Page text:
DEAR ABBY: My ex-fiance decided to leave our relationship and our 10-month-old son, “Nicky,” about a month ago. He sees Nicky regularly and is a good father. I know our relationship is over and that it’s not going to be fixed. To be honest, when he left, I was relieved.
The other day, I suggested to my ex that maybe once a month we take our son out together to do something, like go to the park or the zoo. My reasoning is that Nicky needs to know that even though his mom and dad are no longer together, we can still get along. His response was he didn’t think it was a good idea. He doesn’t want our son to get the wrong impression. I just said “OK” and left it alone.
Is he right? Would it confuse our son, or is he being selfish? It seems unrealistic to me that we will never do anything together. My son is my No. 1 priority, and I just want to handle it the best that I can for him. Please help me. — CONFUSED IN SANTA MARIA, CALIF.
DEAR CONFUSED: Your ex may have said what he did because he doesn’t understand that you have accepted that the romance is really over. Don’t accuse him of being selfish. Be patient. In the future, Nicky will understand that, although Mom and Dad are not together, they get along, if you truly DO get along. As Nicky grows older, there will be events such as birthdays, sporting events, graduations, etc., you will probably wind up enjoying together — or eventually with significant others or spouses included.
DEAR ABBY: My 15-year-old granddaughter has lived for the past several years in an environment with adults who have done drugs, can’t or won’t keep a job and are in and out of jail. I want her to have a better life, and I try to explain what a responsible adult life looks like. But when I do, she accuses me of being judgmental and nonaccepting because these people are “nice.” How can I get her to understand that the lifestyle she’s exposed to isn’t good without coming off as judgmental? — AT A LOSS FOR WORDS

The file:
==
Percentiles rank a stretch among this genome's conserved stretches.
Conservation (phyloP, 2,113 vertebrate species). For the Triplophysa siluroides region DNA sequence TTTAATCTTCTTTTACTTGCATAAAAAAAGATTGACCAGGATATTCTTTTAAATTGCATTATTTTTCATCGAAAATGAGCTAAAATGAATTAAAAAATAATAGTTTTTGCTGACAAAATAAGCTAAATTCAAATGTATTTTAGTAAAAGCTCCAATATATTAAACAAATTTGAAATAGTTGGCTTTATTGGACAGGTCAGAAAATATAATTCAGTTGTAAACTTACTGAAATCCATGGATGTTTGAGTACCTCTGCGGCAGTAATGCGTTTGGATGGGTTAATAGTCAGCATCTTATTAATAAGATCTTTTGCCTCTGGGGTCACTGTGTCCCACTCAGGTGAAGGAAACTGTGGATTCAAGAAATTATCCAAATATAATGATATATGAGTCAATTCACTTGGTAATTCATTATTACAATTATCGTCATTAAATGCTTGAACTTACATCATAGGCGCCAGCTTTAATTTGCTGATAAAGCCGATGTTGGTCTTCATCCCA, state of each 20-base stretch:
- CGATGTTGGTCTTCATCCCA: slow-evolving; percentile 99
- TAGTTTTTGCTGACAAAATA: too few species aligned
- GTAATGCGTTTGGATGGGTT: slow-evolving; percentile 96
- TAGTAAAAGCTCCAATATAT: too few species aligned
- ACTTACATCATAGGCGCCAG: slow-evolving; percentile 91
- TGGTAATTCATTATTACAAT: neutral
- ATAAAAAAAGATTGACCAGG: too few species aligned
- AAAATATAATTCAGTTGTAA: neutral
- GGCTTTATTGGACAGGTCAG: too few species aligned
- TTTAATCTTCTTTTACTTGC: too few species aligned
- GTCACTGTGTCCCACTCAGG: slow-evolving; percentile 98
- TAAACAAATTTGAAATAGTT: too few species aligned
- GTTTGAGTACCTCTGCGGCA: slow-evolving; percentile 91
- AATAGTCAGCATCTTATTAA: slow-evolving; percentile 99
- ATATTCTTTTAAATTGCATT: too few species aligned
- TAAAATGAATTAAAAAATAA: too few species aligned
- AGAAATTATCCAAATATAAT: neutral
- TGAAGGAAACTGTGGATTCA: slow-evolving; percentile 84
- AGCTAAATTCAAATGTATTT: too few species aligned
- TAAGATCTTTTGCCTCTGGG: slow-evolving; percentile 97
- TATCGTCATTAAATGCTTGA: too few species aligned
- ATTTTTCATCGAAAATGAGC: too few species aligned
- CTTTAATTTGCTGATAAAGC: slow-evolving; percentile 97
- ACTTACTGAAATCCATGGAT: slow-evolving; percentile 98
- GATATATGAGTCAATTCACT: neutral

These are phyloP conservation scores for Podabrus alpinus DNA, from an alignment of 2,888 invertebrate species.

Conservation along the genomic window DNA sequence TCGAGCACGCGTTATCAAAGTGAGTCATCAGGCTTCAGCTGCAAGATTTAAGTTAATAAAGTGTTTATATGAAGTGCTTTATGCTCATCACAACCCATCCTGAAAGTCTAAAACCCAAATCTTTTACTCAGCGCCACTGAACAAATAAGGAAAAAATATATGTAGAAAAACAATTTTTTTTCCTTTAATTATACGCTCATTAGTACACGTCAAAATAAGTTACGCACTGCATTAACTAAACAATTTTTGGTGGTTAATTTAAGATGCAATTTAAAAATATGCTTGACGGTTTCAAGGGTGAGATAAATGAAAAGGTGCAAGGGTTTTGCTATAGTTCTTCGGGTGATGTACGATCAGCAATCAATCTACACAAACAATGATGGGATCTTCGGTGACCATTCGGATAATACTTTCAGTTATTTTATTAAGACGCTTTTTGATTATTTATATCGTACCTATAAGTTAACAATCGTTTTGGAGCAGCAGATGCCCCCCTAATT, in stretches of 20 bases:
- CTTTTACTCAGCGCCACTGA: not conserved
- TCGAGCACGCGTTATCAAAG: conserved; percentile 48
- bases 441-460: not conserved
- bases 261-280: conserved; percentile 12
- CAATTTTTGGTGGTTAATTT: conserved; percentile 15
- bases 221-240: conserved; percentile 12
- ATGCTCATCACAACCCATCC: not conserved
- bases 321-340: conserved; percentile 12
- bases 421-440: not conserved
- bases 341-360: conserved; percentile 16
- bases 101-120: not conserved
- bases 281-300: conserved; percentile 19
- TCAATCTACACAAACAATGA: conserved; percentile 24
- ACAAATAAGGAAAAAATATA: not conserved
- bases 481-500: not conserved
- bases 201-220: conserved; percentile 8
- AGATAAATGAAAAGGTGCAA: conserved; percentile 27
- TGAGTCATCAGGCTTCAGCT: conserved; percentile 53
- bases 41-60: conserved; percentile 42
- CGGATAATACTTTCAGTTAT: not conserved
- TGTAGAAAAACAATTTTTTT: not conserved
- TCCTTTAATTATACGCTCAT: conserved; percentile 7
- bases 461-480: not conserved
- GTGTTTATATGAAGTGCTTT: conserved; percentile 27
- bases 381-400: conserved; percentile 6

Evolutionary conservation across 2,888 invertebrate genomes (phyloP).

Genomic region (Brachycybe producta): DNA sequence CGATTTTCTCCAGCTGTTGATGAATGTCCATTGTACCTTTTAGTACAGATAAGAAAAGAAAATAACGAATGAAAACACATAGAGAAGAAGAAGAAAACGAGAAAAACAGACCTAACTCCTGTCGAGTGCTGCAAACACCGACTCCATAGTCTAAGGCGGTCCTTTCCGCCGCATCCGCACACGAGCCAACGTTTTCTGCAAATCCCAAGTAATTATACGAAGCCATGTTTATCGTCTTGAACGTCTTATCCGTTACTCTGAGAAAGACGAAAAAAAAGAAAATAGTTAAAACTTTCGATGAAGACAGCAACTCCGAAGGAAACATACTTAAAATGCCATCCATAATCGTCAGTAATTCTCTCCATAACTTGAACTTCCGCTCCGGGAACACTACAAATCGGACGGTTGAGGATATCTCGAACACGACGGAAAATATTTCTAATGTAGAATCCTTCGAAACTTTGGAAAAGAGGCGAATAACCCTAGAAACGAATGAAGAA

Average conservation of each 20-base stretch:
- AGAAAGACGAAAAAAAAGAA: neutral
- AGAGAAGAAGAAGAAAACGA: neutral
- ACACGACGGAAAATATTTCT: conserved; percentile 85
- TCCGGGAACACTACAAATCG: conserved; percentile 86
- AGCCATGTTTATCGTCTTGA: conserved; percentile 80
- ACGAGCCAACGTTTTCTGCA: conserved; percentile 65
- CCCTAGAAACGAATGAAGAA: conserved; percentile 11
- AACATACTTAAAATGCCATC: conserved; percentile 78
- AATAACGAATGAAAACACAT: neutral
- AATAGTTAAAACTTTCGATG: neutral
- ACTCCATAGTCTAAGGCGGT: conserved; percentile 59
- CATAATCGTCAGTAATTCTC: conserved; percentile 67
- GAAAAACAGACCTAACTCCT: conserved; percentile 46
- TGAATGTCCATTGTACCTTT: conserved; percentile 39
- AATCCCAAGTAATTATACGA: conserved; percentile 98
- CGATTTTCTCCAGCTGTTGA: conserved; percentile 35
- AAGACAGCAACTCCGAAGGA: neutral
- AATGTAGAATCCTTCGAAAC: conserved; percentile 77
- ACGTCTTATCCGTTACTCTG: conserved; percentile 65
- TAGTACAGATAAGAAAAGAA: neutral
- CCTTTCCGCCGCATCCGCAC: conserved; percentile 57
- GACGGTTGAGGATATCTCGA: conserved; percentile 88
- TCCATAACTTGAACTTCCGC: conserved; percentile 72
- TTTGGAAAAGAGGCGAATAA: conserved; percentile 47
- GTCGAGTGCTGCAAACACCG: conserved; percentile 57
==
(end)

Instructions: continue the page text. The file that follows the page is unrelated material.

DEAR AT A LOSS: The lessons we teach others don’t always have to be verbal. One way would be to expose your granddaughter — as often as possible — to people who have chosen a different way of life and are reaping the rewards for it. Perhaps then she will begin to draw her own conclusions and realize that she can have a different life if she’s willing to work toward it.
DEAR ABBY: I am a 13-year-old dancer, and I recently had a recital. The mothers came backstage to help their children change in the dressing rooms.
A girl my age who has two lesbian mothers was near me while I changed. It made me feel self-conscious. I’m normally not like this, but it felt awkward, to say the least. I’m not against same-sex couples, but it felt weird. Am I overreacting? — MIDWEST DANCER
DEAR MIDWEST DANCER: I think so. Those two mothers were more interested in what was going on with their daughter than with you. If you plan to become a professional dancer — or part of any branch of the performing arts — you will be changing costumes under all kinds of conditions. This means you will be around straight males and females, gay people of both genders and, occasionally, trans people. It’s a fact of life because separate dressing rooms may not be available.
Dear Abby is written by Abigail Van Buren, also known as Jeanne Phillips, and was founded by her mother, Pauline Phillips. Contact Dear Abby at www.DearAbby.com or P.O. Box 69440, Los Angeles, CA 90069.
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